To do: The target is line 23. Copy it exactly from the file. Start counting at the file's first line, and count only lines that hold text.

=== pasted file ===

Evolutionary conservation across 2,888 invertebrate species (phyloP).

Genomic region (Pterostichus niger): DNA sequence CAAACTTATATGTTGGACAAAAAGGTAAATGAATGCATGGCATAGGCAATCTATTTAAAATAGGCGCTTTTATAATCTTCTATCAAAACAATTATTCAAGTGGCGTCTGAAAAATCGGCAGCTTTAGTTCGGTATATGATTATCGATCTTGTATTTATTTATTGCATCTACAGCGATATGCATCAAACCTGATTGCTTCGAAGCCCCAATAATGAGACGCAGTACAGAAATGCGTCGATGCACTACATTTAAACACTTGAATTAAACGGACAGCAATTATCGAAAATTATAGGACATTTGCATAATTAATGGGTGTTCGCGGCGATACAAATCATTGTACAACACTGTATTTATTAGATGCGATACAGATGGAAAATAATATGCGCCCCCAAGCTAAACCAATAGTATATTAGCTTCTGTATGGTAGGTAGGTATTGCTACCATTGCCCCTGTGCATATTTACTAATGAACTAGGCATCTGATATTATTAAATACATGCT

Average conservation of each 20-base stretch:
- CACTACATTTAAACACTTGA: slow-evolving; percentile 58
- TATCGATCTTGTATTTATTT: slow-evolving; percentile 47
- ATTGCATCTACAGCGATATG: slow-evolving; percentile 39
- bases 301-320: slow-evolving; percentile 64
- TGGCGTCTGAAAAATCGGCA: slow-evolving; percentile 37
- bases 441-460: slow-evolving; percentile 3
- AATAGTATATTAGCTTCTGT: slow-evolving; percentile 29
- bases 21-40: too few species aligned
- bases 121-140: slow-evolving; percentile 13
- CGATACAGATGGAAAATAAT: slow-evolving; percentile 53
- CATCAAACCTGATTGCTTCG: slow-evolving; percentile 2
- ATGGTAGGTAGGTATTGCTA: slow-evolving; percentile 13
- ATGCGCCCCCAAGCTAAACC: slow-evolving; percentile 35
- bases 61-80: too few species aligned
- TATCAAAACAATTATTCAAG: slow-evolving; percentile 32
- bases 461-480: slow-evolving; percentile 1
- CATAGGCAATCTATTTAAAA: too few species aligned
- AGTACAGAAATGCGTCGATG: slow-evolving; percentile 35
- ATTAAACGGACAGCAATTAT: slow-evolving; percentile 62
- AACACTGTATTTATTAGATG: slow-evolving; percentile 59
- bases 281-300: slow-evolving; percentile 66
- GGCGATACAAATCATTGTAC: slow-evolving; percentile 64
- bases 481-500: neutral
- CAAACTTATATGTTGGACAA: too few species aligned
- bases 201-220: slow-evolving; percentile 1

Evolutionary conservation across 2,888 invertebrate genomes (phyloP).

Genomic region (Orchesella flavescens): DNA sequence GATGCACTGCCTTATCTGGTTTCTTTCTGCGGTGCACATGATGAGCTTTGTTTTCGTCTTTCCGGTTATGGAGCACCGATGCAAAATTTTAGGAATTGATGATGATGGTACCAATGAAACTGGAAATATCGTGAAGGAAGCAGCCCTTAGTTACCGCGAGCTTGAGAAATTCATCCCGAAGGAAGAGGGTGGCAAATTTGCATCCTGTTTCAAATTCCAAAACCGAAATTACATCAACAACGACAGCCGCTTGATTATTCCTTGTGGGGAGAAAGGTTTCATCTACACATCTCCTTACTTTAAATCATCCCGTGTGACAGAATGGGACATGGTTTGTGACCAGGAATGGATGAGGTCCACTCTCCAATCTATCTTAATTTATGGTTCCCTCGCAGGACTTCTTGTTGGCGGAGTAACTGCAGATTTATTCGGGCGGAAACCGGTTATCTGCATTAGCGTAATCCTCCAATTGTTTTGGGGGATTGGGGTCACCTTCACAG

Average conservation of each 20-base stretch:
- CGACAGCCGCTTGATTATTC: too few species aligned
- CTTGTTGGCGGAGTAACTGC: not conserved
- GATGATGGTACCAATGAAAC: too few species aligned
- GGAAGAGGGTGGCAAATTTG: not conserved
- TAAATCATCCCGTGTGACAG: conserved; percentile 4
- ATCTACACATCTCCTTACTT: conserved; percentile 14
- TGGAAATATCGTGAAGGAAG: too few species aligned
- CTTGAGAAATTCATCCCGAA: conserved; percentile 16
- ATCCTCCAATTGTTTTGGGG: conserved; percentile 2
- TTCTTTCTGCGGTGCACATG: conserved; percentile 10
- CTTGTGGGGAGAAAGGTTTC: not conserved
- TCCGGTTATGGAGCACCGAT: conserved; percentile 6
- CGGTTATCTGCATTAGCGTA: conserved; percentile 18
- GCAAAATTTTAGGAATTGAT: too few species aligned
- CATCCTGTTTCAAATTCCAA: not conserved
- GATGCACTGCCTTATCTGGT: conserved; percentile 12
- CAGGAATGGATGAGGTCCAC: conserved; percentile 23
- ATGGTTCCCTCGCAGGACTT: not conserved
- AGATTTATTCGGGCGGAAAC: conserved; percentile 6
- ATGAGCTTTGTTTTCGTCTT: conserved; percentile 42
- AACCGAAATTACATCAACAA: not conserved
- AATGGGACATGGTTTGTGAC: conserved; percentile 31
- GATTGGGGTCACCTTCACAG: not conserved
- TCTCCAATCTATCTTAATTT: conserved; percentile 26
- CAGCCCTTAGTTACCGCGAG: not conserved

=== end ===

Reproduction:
- AACACTGTATTTATTAGATG: slow-evolving; percentile 59